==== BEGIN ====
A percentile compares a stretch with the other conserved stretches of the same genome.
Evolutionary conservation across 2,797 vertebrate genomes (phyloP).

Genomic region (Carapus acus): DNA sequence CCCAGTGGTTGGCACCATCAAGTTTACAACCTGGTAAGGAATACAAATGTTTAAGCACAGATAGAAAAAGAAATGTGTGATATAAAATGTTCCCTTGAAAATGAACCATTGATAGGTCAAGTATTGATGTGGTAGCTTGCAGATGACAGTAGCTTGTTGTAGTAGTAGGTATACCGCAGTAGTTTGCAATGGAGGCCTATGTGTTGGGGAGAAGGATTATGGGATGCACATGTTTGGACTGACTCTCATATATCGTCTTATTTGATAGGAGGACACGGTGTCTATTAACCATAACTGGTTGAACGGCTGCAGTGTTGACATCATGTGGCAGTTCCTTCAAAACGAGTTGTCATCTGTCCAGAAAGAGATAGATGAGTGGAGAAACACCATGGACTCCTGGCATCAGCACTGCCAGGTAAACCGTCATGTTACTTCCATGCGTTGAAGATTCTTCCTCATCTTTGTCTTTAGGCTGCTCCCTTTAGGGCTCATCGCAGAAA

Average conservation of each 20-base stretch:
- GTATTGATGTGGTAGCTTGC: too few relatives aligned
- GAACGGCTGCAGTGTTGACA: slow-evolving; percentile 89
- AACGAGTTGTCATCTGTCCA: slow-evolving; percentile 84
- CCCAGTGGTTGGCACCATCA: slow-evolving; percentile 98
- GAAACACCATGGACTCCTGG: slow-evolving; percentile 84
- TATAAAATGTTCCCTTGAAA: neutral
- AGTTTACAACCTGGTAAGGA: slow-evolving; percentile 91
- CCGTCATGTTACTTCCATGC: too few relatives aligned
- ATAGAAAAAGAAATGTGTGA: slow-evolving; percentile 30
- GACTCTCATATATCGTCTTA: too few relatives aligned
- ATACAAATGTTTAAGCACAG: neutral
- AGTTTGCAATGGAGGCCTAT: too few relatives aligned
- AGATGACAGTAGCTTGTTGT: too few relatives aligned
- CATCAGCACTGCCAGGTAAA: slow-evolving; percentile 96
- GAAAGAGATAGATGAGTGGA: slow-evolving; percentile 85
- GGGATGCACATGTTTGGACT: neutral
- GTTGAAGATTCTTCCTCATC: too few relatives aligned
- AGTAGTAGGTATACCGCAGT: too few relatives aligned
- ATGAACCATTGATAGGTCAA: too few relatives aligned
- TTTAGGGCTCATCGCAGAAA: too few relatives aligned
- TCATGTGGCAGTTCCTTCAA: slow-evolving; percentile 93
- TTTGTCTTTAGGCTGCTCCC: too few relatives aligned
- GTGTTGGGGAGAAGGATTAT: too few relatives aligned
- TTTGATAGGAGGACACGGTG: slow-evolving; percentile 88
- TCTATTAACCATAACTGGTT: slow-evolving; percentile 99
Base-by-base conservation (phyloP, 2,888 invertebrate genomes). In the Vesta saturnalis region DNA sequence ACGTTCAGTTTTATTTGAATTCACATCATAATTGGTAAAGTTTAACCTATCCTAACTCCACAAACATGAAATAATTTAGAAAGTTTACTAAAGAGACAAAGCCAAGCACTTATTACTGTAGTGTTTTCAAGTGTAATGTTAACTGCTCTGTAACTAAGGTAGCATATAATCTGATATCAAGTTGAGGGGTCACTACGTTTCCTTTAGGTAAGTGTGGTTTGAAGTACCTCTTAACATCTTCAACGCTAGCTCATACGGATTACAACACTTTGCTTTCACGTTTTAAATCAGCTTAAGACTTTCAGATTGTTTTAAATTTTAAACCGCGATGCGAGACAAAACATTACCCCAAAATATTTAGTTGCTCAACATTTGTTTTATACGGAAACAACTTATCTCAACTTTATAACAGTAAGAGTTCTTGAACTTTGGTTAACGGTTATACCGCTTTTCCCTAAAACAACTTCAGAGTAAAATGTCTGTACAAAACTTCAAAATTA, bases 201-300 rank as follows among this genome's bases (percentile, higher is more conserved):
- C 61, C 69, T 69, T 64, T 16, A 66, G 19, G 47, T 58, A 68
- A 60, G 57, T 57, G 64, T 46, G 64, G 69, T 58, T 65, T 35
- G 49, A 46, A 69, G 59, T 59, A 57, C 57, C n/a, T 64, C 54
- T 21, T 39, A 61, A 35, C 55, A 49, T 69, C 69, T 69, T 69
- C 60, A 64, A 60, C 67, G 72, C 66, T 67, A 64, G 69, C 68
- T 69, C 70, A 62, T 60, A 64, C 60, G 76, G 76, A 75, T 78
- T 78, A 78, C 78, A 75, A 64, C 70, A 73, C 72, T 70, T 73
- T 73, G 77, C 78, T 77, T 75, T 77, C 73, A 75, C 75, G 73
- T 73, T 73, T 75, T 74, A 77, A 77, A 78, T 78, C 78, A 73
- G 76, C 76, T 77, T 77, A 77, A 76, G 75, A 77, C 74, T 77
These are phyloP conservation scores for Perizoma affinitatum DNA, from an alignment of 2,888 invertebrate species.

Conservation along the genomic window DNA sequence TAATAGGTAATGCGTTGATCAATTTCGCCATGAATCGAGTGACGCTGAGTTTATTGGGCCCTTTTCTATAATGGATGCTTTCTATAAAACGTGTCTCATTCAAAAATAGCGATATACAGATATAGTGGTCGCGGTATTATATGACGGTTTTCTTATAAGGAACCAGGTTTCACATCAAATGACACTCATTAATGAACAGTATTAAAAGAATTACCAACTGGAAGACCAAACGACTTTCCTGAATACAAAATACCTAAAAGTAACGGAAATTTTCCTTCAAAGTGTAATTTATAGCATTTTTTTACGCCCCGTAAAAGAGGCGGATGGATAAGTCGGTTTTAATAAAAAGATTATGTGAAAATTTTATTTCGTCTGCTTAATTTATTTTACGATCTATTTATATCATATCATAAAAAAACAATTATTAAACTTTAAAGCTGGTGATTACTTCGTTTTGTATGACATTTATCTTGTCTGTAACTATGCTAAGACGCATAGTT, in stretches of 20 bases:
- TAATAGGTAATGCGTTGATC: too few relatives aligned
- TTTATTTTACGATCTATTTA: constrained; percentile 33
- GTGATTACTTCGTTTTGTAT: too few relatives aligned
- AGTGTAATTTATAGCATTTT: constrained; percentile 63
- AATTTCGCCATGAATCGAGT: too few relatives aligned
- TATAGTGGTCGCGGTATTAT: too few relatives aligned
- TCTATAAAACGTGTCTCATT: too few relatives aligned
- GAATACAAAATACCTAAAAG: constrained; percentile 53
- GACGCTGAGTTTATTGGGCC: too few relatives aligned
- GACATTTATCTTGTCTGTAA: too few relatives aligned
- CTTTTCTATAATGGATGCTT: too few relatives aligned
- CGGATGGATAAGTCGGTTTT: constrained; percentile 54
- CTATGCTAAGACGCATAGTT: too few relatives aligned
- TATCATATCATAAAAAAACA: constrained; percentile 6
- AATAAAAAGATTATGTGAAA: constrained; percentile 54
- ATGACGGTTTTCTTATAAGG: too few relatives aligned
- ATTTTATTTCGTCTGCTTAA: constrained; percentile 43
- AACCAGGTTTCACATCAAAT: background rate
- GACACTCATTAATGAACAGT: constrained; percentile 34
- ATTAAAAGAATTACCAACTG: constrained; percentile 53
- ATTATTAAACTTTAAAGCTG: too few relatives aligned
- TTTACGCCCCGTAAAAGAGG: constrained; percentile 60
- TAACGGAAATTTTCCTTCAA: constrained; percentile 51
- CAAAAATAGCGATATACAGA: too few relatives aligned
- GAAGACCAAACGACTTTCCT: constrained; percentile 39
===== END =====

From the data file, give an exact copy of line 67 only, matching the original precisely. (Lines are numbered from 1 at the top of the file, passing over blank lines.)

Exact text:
- GAAGACCAAACGACTTTCCT: constrained; percentile 39